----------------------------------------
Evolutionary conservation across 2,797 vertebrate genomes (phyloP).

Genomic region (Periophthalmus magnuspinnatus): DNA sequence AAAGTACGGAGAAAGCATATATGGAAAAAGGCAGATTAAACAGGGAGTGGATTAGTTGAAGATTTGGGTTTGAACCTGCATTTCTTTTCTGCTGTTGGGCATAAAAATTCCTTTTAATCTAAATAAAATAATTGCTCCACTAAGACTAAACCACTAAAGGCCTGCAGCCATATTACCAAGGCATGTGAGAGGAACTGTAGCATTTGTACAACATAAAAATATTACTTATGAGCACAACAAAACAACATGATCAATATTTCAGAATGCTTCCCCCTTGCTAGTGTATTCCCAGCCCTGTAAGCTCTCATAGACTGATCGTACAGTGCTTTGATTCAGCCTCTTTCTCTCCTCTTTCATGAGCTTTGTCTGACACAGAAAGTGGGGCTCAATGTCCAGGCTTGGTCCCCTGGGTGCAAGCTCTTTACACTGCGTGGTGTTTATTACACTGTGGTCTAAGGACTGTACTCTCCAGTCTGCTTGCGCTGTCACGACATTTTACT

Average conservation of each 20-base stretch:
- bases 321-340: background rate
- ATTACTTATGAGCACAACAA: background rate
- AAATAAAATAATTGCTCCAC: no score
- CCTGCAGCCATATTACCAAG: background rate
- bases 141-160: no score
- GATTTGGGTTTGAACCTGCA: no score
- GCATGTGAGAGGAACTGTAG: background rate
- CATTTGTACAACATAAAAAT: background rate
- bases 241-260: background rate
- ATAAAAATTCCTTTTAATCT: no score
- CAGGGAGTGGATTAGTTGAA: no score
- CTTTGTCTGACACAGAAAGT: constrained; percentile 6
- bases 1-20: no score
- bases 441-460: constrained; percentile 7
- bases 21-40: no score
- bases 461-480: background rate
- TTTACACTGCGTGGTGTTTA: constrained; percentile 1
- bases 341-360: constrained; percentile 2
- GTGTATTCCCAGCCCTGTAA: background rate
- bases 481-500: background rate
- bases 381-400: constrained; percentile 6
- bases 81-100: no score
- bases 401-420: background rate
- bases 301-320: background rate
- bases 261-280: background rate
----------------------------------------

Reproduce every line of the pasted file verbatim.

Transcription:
Evolutionary conservation across 2,797 vertebrate genomes (phyloP).

Genomic region (Periophthalmus magnuspinnatus): DNA sequence AAAGTACGGAGAAAGCATATATGGAAAAAGGCAGATTAAACAGGGAGTGGATTAGTTGAAGATTTGGGTTTGAACCTGCATTTCTTTTCTGCTGTTGGGCATAAAAATTCCTTTTAATCTAAATAAAATAATTGCTCCACTAAGACTAAACCACTAAAGGCCTGCAGCCATATTACCAAGGCATGTGAGAGGAACTGTAGCATTTGTACAACATAAAAATATTACTTATGAGCACAACAAAACAACATGATCAATATTTCAGAATGCTTCCCCCTTGCTAGTGTATTCCCAGCCCTGTAAGCTCTCATAGACTGATCGTACAGTGCTTTGATTCAGCCTCTTTCTCTCCTCTTTCATGAGCTTTGTCTGACACAGAAAGTGGGGCTCAATGTCCAGGCTTGGTCCCCTGGGTGCAAGCTCTTTACACTGCGTGGTGTTTATTACACTGTGGTCTAAGGACTGTACTCTCCAGTCTGCTTGCGCTGTCACGACATTTTACT

Average conservation of each 20-base stretch:
- bases 321-340: background rate
- ATTACTTATGAGCACAACAA: background rate
- AAATAAAATAATTGCTCCAC: no score
- CCTGCAGCCATATTACCAAG: background rate
- bases 141-160: no score
- GATTTGGGTTTGAACCTGCA: no score
- GCATGTGAGAGGAACTGTAG: background rate
- CATTTGTACAACATAAAAAT: background rate
- bases 241-260: background rate
- ATAAAAATTCCTTTTAATCT: no score
- CAGGGAGTGGATTAGTTGAA: no score
- CTTTGTCTGACACAGAAAGT: constrained; percentile 6
- bases 1-20: no score
- bases 441-460: constrained; percentile 7
- bases 21-40: no score
- bases 461-480: background rate
- TTTACACTGCGTGGTGTTTA: constrained; percentile 1
- bases 341-360: constrained; percentile 2
- GTGTATTCCCAGCCCTGTAA: background rate
- bases 481-500: background rate
- bases 381-400: constrained; percentile 6
- bases 81-100: no score
- bases 401-420: background rate
- bases 301-320: background rate
- bases 261-280: background rate